Taste bud trickery

Swapping pots and pans for lasers and liquid nitrogen, Maciek Dubla chats to Homaro Cantu and Ben Roche about the benefits of food replication.

First Published in

Many of us have fond memories of the food we ate as children. Sweet foods were sweet because of natural sugars and flavours exploded in our mouths because of Mother Nature’s touch. These days, it takes a lot to impress our world-weary palates, which have become hardened to anything less than junk food levels of sugar and fat.

Rather than changing what people like, Homaro Cantu and Ben Roche have spent years developing unusual cooking techniques to replicate food everyone loves with healthier substitutes and mind-twisting flavour experiences.

After graduating from Le Cordon Bleu Culinary Institute in Portland, Oregon, and then being fired from Chicago’s Charlie Trotter in late 2003, Cantu was approached to open a sushi restaurant under the name Moto. Knowing that sushi wasn’t what he wanted to do, he convinced his benefactors to let him experiment by cooking for them.

It didn’t take much and in January 2004, Moto went from a sushi restaurant to part-kitchen part-science-lab and an entirely new gastronomic experience. As an insider’s joke, they still do serve sushi – well, a “this is not a pipe” surreal type of sushi at least. After printing out a picture of maki rolls on edible paper, Cantu infuses it with the flavours of a real maki roll and serves it with chopsticks.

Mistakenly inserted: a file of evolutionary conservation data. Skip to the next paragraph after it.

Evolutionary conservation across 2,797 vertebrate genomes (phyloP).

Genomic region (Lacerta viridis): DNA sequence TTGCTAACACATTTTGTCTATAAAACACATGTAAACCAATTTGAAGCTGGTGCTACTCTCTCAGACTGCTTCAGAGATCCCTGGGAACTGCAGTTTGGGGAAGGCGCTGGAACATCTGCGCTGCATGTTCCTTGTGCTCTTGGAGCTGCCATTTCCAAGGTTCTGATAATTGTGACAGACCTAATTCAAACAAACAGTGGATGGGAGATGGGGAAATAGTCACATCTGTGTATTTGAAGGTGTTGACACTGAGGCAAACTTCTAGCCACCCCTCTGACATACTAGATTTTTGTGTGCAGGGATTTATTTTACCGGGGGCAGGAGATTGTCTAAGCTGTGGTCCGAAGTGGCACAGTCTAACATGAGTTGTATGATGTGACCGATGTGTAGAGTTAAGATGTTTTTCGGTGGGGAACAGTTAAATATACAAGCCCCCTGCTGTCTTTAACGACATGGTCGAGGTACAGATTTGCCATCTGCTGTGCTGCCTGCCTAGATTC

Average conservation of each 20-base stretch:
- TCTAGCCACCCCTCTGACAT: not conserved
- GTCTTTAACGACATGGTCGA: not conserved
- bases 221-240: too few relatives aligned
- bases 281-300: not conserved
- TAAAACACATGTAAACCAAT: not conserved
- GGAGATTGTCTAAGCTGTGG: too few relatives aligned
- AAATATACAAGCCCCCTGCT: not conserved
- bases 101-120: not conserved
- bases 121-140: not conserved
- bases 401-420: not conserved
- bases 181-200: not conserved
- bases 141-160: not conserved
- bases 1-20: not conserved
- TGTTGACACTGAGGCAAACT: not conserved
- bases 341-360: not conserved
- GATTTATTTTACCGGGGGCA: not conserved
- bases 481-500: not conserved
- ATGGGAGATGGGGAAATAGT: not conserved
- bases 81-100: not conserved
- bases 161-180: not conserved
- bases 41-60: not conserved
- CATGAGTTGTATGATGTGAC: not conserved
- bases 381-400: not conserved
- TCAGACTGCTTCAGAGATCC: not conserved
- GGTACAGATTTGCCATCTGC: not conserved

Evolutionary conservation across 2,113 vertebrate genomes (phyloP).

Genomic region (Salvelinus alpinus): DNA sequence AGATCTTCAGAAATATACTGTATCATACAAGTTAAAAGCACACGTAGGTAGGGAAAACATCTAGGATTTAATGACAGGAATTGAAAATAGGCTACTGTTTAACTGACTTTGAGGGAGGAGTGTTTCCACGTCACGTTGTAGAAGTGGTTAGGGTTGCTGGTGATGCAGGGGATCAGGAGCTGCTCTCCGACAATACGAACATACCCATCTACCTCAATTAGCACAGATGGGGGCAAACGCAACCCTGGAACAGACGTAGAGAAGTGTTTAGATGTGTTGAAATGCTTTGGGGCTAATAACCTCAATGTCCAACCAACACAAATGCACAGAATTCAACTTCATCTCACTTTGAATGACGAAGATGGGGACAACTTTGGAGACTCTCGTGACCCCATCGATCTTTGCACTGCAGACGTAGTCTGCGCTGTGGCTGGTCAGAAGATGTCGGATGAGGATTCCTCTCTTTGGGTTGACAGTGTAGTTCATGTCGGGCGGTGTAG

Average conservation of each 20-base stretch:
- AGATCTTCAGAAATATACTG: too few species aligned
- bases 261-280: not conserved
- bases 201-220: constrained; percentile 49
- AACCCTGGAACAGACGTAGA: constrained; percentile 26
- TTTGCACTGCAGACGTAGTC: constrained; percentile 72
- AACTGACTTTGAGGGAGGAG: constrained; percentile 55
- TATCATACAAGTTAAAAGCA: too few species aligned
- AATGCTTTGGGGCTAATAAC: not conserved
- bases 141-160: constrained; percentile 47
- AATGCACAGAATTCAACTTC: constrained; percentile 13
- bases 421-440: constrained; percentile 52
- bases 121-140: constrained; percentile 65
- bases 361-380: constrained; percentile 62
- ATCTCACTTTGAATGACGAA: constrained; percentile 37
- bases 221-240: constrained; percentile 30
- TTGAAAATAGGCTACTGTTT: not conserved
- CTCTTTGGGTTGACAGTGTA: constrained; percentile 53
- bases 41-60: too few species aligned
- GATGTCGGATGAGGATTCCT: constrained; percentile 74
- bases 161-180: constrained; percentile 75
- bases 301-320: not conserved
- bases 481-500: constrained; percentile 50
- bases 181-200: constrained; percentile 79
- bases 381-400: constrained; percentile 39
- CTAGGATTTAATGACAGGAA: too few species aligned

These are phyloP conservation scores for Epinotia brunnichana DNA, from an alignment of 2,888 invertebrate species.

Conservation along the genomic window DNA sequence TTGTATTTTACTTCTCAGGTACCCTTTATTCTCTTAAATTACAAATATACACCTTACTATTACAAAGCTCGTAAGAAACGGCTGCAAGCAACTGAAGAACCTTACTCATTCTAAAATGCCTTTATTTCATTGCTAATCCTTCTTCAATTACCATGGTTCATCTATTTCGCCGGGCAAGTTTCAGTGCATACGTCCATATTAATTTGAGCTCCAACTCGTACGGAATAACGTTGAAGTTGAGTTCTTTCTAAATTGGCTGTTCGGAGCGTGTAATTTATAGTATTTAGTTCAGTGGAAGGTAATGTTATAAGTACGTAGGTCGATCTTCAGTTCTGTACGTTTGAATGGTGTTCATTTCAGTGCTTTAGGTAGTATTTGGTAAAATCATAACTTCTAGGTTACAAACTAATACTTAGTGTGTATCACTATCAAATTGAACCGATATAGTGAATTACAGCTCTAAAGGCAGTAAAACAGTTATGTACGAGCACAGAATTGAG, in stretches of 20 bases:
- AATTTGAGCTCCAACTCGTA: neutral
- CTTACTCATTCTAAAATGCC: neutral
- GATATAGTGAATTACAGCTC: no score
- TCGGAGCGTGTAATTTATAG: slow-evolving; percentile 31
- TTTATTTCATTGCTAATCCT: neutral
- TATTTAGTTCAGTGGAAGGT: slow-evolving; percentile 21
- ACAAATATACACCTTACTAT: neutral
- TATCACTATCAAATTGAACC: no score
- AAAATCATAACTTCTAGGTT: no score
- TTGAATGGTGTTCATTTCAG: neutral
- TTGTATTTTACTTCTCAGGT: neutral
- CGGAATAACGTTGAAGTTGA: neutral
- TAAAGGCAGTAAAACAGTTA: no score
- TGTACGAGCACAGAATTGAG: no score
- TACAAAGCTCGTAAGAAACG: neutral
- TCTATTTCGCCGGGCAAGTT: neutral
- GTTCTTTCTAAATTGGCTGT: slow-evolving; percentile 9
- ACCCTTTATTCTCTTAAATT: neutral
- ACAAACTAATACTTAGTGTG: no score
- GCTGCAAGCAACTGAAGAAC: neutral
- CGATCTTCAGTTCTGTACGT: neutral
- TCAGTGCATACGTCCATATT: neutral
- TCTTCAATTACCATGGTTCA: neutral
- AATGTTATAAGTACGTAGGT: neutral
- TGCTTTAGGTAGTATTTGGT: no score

While working at Charlie Trotter, Cantu met Roche, a young pastry chef with a mind much like his own. Having bonded over their love of innovative cooking, Cantu hired Roche in June 2004.

“While I’m a pastry chef, I’m also one of the leaders in the creative department,” Roche explains while on the phone at Moto. “Every week we try to come up with new ideas to take an element of something or a dish, and change it to get people to re-engage with the food they eat.”

One of their signature dishes is the nachos dessert. The dish consists of candied chips, chocolate made to look like beef and slivers of mango frozen in liquid nitrogen as a cheese topping. While your eyes see nachos and are ready to experience the creamy cheese and tangy salsa, your taste buds are blown away by the sudden sweet sensations, allowing you to experience the flavours in a more intense and explosive manner.

Do they enjoy seeing people’s reactions? “We don’t stand behind the curtain and laugh at people,” the exuberant young chef chuckles. “We create dishes we would want to experience and messing with the diner’s head comes later. Ideas stem from what we want to see happen and then steering it in a direction that makes sense.”

In the Moto kitchen you would think that you were stepping into a laboratory rather than a restaurant kitchen, but having gadgets such as a Class IV laser in a kitchen is necessary when finding creative ways to pair wine and food.

“We wanted to find out how far we could take food and wine pairing. By taking orange-flavoured paper and vaporising it into a wine glass using the laser, the mixture of the wine with the vapour in the glass intensifies the taste of the wine,” Cantu breaks it down with the intonations of a mad scientist.